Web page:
Due to the remote and challenging location of Pandora, expedition teams have always included people with a mix of experience, qualifications, skills and talents. For example, in 1998 and 1999, the expedition teams comprised 40-45 people with a team of diving archaeologists, assisting divers, conservator, photographer, video camera operator, dive supervisors, and medical doctor with experience in hyperbaric medicine.


A number of specialist processes and techniques are used to manage and conserve, both the wreck site and objects excavated from it. Experienced archaeologists working on Pandora are trained to safely handle and pack recovered artefacts, and transfer the objects from the sea bed to the deck of the work vessel. 

Conserving Pandora’s objects
Archaeologists on Pandora worked closely with conservators on all objects from the site. Artefact conservation preserves material objects, enabling them to be safely studied, displayed or stored without further deterioration or losing its valuable information. It is important to note that objects made from different materials require different conservation techniques.

Artefacts recovered at some depth within the sediment from the Pandora site form a symmetry with the environment and are no longer rapidly deteriorating. Exposing the object to different environmental factors can cause it to ‘shock’ and accelerate the process of deterioration. Conservator's focus on minimising deterioration during excavation so that further conservation treatment of the artefacts is successful.

Conservation begins on the sea floor with the pre-disturbance survey to evaluate the site, assisting archaeologists to understand which objects are most feasible to recover, particularly in the case of cast iron objects such as cannons or stoves.

Archaeologists looking at large oil jar on boat deck

Archaeologists inspecting a large oil jar after lifting to the surface during the 1984 expedition. Image: Queensland Museum, Patrick Baker.

Once an artefact is brought to the surface, it is quickly put through initial registration - photographed and sketched with site specific information recorded. The object is kept wet to minimise deterioration that can occur with rapid and uncontrolled drying. The object’s material type is then identified in the conversation area, where it is stabilised and safely packed for the return voyage to the museum.

The Pandora Collection

Throughout the archaeological investigations of Pandora between 1983-1999, more than 7,500 artefacts were recovered from the wreck. From large artefacts, like the cannon, to small artefacts like a fob watch, they help archaeologists piece together Pandora’s unique story.

Key artefacts of the Pandora Collection
The vast Pandora Collection at Queensland Museum Tropics paints an intricate story of life aboard the 18th century British Navy War Ship.

Organic objects, many found within the hull of the ship can be associated with either the function of the ship or personal possessions of the crew. Food condiments, wine, essences, spruce beer, coconuts, wood, ethnographic artefacts, leather, rope, cork, teeth, ivory and bone have all been recovered from the wreck.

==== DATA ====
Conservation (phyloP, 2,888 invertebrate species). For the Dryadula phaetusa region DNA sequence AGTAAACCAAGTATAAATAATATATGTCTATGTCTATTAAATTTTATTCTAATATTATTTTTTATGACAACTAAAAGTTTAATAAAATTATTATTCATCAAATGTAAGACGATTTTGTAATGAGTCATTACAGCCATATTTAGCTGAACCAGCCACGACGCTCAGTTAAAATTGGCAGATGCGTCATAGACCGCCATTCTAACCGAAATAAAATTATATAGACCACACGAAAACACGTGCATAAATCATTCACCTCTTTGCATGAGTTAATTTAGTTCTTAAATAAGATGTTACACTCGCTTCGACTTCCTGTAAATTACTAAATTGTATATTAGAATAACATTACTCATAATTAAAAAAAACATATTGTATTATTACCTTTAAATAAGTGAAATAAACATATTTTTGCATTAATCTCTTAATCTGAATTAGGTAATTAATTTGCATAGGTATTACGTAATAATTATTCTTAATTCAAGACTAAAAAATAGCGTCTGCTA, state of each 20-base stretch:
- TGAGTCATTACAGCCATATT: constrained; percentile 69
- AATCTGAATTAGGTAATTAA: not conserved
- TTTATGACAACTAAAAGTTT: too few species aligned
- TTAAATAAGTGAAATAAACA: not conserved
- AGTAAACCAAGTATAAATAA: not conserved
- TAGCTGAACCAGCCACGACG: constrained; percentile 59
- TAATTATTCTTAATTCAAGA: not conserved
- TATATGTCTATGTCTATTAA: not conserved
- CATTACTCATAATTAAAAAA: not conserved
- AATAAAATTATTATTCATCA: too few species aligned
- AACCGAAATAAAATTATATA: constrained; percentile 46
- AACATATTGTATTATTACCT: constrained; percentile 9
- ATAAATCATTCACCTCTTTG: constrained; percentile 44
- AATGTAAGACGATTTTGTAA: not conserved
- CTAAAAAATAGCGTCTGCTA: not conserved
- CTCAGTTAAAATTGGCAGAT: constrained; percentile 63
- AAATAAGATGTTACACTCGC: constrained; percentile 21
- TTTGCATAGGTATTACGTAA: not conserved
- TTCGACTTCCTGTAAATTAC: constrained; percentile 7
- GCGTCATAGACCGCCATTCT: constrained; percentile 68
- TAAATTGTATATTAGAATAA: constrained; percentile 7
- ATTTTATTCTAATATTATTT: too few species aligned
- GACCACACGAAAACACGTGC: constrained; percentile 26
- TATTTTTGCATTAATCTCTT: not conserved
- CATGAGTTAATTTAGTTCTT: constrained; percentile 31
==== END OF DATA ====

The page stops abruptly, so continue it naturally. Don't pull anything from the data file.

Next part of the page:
Buttons, a watch, an ink well, drinking glasses, dinner plates, shells, poi pounders, stone adze heads and intaglio seals and other inorganic objects have all been recovered, and reflect life on-board, and provide information about some of the landfalls the ship made.

Lead objects from Pandora include musket shot and various types of weights. Significant quantities of copper and copper alloy objects have been recovered also and include ship parts, furniture and fittings, weapons, tools, instruments, domestic equipment, utensils, clothing, and accessories.

Agate intaglio seal

Agate intaglio seal found on the wreck of the Pandora. Image Queensland Museum, Gary Cranitch.

Precious metals
A recovered pocket watch is believed to have belonged to ship surgeon, Dr George Hamilton, was found in association with medical equipment. The watch was treated by conservators from the Western Australian Maritime Museum and a watchmaker in Fremantle, Western Australia.

Some parts, such as steel screws and the spring, had completely corroded and were replaced, otherwise the watch is more or less original condition.

Navigational equipment
The sextant was found during the 1999 expedition of the wreck. This navigational instrument is a composite object primarily made of brass (a mixture of copper and zinc), with glass optical components.

Composite objects
During the 1999 expedition, an earthenware ceramic olive oil jar was recovered. This was the fourth oil jar recovered from Pandora. This jar, however, was quite different from its three predecessors. After the olive oil had been consumed, this jar was reused to store objects such as tacks, roves, nails, rivets and hammer heads. An artefact with parts made from a number of material types is termed a "composite object". In this case the "object" was made up of ceramic, leather, fibre, wood, iron, copper and stone.

Glass and ceramic objects
Glass bottles with stoppers, ceramic pots, plates and bowls also form the Pandora collection. These artefacts also undergo specific treatment processes suitable for their material matter and storing them in environmentally stable conditions can prevent further degradation.

Collection on ceramic jars

A selection of ceramics from the Pandora. Image: Queensland Museum, Jon Carpenter.

For more images from the Pandora collection, view our online photo gallery.